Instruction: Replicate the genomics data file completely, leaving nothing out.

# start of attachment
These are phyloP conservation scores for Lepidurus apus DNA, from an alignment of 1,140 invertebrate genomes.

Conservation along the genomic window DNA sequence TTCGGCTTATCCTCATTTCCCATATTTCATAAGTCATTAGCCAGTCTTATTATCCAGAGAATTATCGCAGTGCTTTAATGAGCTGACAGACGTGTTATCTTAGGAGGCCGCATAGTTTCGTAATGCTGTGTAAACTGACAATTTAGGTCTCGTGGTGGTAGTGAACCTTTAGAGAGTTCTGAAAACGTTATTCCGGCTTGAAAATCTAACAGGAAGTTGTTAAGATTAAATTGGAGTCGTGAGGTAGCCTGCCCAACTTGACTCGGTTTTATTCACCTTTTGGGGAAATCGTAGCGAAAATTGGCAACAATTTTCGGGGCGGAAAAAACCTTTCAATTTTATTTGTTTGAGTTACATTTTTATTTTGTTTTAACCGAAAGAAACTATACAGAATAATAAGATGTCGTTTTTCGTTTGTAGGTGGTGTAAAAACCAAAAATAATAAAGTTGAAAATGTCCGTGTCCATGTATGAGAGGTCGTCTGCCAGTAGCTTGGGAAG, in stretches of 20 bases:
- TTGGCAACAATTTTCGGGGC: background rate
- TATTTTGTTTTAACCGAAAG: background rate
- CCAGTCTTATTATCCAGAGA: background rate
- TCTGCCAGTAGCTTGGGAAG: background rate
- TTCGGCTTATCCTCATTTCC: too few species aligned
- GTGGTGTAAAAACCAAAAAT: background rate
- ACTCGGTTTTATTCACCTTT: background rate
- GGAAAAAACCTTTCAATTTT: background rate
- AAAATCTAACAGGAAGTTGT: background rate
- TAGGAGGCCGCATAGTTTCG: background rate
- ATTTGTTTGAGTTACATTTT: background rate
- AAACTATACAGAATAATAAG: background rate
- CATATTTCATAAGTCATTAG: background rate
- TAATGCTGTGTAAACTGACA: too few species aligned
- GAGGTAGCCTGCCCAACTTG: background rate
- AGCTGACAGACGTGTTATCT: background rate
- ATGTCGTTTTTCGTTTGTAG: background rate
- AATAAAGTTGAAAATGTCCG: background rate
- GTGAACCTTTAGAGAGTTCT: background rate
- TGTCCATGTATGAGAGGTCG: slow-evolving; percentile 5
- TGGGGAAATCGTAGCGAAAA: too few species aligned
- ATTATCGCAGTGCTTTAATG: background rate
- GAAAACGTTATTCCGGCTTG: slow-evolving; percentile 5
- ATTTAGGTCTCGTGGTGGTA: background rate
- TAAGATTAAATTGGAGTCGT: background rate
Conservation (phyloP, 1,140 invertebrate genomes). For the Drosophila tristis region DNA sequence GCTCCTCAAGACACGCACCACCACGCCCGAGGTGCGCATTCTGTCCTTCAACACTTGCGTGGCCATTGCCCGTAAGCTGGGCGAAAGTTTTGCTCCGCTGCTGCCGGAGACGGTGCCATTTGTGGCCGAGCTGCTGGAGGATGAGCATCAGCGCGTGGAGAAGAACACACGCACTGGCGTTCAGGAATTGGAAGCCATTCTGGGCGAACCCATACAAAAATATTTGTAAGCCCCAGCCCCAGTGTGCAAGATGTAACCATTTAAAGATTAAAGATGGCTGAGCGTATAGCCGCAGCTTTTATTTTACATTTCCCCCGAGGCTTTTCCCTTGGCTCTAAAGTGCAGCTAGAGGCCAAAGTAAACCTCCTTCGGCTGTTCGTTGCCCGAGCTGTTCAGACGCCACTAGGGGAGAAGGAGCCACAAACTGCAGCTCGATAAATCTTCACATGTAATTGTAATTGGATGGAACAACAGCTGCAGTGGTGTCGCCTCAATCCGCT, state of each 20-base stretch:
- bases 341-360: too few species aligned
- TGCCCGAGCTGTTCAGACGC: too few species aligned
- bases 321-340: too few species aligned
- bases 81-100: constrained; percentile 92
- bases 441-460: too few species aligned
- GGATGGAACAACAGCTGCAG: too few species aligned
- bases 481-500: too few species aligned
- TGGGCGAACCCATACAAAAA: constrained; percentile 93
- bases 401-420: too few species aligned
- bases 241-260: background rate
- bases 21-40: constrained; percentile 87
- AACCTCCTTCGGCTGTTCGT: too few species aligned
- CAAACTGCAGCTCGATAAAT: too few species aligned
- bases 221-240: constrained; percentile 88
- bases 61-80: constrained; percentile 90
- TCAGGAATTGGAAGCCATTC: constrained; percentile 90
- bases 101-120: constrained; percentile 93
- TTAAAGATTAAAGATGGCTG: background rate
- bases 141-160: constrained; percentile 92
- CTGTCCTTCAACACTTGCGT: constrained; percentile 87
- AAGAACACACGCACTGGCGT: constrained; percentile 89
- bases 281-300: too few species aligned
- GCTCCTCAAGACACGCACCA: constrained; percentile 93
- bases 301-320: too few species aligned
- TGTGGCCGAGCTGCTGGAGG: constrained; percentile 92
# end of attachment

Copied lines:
These are phyloP conservation scores for Lepidurus apus DNA, from an alignment of 1,140 invertebrate genomes.

Conservation along the genomic window DNA sequence TTCGGCTTATCCTCATTTCCCATATTTCATAAGTCATTAGCCAGTCTTATTATCCAGAGAATTATCGCAGTGCTTTAATGAGCTGACAGACGTGTTATCTTAGGAGGCCGCATAGTTTCGTAATGCTGTGTAAACTGACAATTTAGGTCTCGTGGTGGTAGTGAACCTTTAGAGAGTTCTGAAAACGTTATTCCGGCTTGAAAATCTAACAGGAAGTTGTTAAGATTAAATTGGAGTCGTGAGGTAGCCTGCCCAACTTGACTCGGTTTTATTCACCTTTTGGGGAAATCGTAGCGAAAATTGGCAACAATTTTCGGGGCGGAAAAAACCTTTCAATTTTATTTGTTTGAGTTACATTTTTATTTTGTTTTAACCGAAAGAAACTATACAGAATAATAAGATGTCGTTTTTCGTTTGTAGGTGGTGTAAAAACCAAAAATAATAAAGTTGAAAATGTCCGTGTCCATGTATGAGAGGTCGTCTGCCAGTAGCTTGGGAAG, in stretches of 20 bases:
- TTGGCAACAATTTTCGGGGC: background rate
- TATTTTGTTTTAACCGAAAG: background rate
- CCAGTCTTATTATCCAGAGA: background rate
- TCTGCCAGTAGCTTGGGAAG: background rate
- TTCGGCTTATCCTCATTTCC: too few species aligned
- GTGGTGTAAAAACCAAAAAT: background rate
- ACTCGGTTTTATTCACCTTT: background rate
- GGAAAAAACCTTTCAATTTT: background rate
- AAAATCTAACAGGAAGTTGT: background rate
- TAGGAGGCCGCATAGTTTCG: background rate
- ATTTGTTTGAGTTACATTTT: background rate
- AAACTATACAGAATAATAAG: background rate
- CATATTTCATAAGTCATTAG: background rate
- TAATGCTGTGTAAACTGACA: too few species aligned
- GAGGTAGCCTGCCCAACTTG: background rate
- AGCTGACAGACGTGTTATCT: background rate
- ATGTCGTTTTTCGTTTGTAG: background rate
- AATAAAGTTGAAAATGTCCG: background rate
- GTGAACCTTTAGAGAGTTCT: background rate
- TGTCCATGTATGAGAGGTCG: slow-evolving; percentile 5
- TGGGGAAATCGTAGCGAAAA: too few species aligned
- ATTATCGCAGTGCTTTAATG: background rate
- GAAAACGTTATTCCGGCTTG: slow-evolving; percentile 5
- ATTTAGGTCTCGTGGTGGTA: background rate
- TAAGATTAAATTGGAGTCGT: background rate
Conservation (phyloP, 1,140 invertebrate genomes). For the Drosophila tristis region DNA sequence GCTCCTCAAGACACGCACCACCACGCCCGAGGTGCGCATTCTGTCCTTCAACACTTGCGTGGCCATTGCCCGTAAGCTGGGCGAAAGTTTTGCTCCGCTGCTGCCGGAGACGGTGCCATTTGTGGCCGAGCTGCTGGAGGATGAGCATCAGCGCGTGGAGAAGAACACACGCACTGGCGTTCAGGAATTGGAAGCCATTCTGGGCGAACCCATACAAAAATATTTGTAAGCCCCAGCCCCAGTGTGCAAGATGTAACCATTTAAAGATTAAAGATGGCTGAGCGTATAGCCGCAGCTTTTATTTTACATTTCCCCCGAGGCTTTTCCCTTGGCTCTAAAGTGCAGCTAGAGGCCAAAGTAAACCTCCTTCGGCTGTTCGTTGCCCGAGCTGTTCAGACGCCACTAGGGGAGAAGGAGCCACAAACTGCAGCTCGATAAATCTTCACATGTAATTGTAATTGGATGGAACAACAGCTGCAGTGGTGTCGCCTCAATCCGCT, state of each 20-base stretch:
- bases 341-360: too few species aligned
- TGCCCGAGCTGTTCAGACGC: too few species aligned
- bases 321-340: too few species aligned
- bases 81-100: constrained; percentile 92
- bases 441-460: too few species aligned
- GGATGGAACAACAGCTGCAG: too few species aligned
- bases 481-500: too few species aligned
- TGGGCGAACCCATACAAAAA: constrained; percentile 93
- bases 401-420: too few species aligned
- bases 241-260: background rate
- bases 21-40: constrained; percentile 87
- AACCTCCTTCGGCTGTTCGT: too few species aligned
- CAAACTGCAGCTCGATAAAT: too few species aligned
- bases 221-240: constrained; percentile 88
- bases 61-80: constrained; percentile 90
- TCAGGAATTGGAAGCCATTC: constrained; percentile 90
- bases 101-120: constrained; percentile 93
- TTAAAGATTAAAGATGGCTG: background rate
- bases 141-160: constrained; percentile 92
- CTGTCCTTCAACACTTGCGT: constrained; percentile 87
- AAGAACACACGCACTGGCGT: constrained; percentile 89
- bases 281-300: too few species aligned
- GCTCCTCAAGACACGCACCA: constrained; percentile 93
- bases 301-320: too few species aligned
- TGTGGCCGAGCTGCTGGAGG: constrained; percentile 92